This summer, I got to cross a whole bunch of things off my bucket list.
Yes, I still have a bucket list.
It’s filled with things like “go back to India,” “see Antartica,” “write a book,” and “dive in the Red Sea.”
It is written out, carefully in pen, at the front of my journal, and every time I finish one journal and start another, I carefully transcribe the list over, adding in (and sometimes removing) my biggest and wildest dreams.
And for the last six years, every time I would open my journal, that list would stare back at me, languishing. I would gaze over it, wondering if there was anything I could do to take even the tiniest step toward my next adventure or accomplishment, and then inwardly shake my head.
Not until the kids are older.
When I work with birthing and postpartum women in my doula work and in MotherSHIFT, I spend a lot of time talking with them about the changes that will happen to the rest of their lives when they become mothers – not just the changing dirty diapers and sleep deprivation parts, but the dreams they have for themselves, and the things they do pre-motherhood that make them feel like themselves. Women tend to have some notion that they will have to put some of these things on pause, but we also have a lot of language right now in our culture about “not letting motherhood change who you are” and “not letting children get in the way.”
Can I just say something?
Motherhood changes who you are.
Children are supposed to get in the way. They are ALSO human beings, and they’re human beings who are completely dependent on you to meet their needs until they have the physical and emotional resources to meet their own – which we know, if you’ve ever called your mother about a failed job interview or a pending divorce, can take a damn long time.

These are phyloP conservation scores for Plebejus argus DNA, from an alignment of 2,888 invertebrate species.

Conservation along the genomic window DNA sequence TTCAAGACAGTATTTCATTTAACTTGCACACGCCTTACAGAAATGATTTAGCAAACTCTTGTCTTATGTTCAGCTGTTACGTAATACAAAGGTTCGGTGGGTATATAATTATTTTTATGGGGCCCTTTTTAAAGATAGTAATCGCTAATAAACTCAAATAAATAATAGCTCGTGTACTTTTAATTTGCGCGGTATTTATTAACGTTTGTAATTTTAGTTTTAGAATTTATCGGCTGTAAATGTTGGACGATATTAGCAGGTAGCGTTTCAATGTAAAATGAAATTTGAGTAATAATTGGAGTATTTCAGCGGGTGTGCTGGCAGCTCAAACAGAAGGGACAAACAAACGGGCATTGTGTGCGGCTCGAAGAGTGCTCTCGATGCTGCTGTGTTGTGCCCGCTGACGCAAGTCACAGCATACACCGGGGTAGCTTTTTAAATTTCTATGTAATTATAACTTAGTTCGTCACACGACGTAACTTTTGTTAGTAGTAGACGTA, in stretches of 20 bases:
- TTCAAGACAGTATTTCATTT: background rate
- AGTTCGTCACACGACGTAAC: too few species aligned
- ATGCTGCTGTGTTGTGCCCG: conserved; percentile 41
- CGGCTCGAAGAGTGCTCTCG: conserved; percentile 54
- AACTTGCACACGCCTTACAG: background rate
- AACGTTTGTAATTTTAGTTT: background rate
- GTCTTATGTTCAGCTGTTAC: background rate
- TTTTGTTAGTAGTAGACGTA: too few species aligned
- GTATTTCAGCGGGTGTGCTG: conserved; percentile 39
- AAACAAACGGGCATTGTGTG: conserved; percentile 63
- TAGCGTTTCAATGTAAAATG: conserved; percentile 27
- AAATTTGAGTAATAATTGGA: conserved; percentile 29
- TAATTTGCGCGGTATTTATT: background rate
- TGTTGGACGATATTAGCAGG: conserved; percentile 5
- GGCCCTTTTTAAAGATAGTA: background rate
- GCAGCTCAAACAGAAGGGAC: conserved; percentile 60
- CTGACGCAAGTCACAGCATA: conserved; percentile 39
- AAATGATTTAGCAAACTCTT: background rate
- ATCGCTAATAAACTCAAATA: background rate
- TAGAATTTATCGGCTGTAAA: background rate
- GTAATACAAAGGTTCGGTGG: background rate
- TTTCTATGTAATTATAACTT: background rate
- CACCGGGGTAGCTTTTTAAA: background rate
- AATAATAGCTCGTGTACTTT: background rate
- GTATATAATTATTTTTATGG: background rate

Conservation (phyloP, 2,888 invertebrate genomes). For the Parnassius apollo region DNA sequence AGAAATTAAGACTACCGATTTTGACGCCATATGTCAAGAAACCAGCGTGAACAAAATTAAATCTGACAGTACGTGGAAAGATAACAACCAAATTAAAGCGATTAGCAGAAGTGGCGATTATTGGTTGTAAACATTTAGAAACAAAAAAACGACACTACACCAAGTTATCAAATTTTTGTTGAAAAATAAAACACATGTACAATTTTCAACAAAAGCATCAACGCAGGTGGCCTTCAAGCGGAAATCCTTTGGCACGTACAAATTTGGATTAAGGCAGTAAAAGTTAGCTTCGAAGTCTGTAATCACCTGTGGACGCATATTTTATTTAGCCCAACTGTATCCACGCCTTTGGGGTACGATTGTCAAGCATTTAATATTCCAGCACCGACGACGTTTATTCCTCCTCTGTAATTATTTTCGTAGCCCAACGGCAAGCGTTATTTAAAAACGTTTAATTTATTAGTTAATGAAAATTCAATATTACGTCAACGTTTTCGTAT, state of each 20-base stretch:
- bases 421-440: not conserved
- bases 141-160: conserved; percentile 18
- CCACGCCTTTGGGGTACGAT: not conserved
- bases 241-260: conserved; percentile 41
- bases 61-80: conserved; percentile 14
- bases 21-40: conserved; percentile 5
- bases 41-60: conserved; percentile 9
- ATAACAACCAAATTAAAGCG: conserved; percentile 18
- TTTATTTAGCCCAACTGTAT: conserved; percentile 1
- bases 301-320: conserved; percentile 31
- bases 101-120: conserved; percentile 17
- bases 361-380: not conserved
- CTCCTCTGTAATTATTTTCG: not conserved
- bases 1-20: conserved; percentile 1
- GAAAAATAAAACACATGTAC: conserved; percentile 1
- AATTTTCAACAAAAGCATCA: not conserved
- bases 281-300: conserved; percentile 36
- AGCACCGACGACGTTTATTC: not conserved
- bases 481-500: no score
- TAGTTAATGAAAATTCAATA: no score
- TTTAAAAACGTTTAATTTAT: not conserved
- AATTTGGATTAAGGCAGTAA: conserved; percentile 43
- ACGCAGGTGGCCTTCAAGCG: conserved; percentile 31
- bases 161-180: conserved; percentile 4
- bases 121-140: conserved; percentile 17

I think women do themselves a great disservice when they have these kinds of expectations about motherhood – not just because it causes emotional pain when they are not met, but also because my sense is that we cannot open fully to the potential of our motherhood until we surrender to its (sometimes) shitty (literally), tantrum-y realities, too.
Because what if motherhood changes you
into the kind of woman who has more empathy than ever before,
into the kind of woman who is more resourceful than ever before,
into the kind of woman who is fiercely determined to be a part of creating the world she dreams her children can thrive in?
And so I always say to the new mothers I work with, just as I still whisper to myself every time I look at my bucket list:
Motherhood is going to put a lot of things on pause.
And when they ask “for how long?” I say:
ALWAYS for longer than you wished it would.
But I’m also here to say, mama, that one day you’re going to a have a summer like mine was this year:
My kids, three and six, were able to stay with my parents in another province overnight while my husband and I went to see a concert we’ve wanted to see for a decade.
They probably had more fun than we did.
And they happily played with their cousins under the watchful eye of my brother-in-law and his wife while we went scuba diving on two of the coolest shipwrecks in Canada.
I felt like I had been unleashed in a way that was unparalleled to any other previous liberations, like my first time moving away from home or my first time at the wheel of a car.
But damn, the light at the end of this tunnel was a long time coming.
And that month-long trip to India, the surfing in Bali, that Antarctic expedition? They’re still going to have a to wait yet a little longer.
But ever-so-slowly the lens of my life is refocusing in a way that somehow holds both my needs and theirs in the balance
and it’s ever-so-much sweeter for the waiting.
Until then, dear sister, there’s coffee. And I’m always here to commiserate.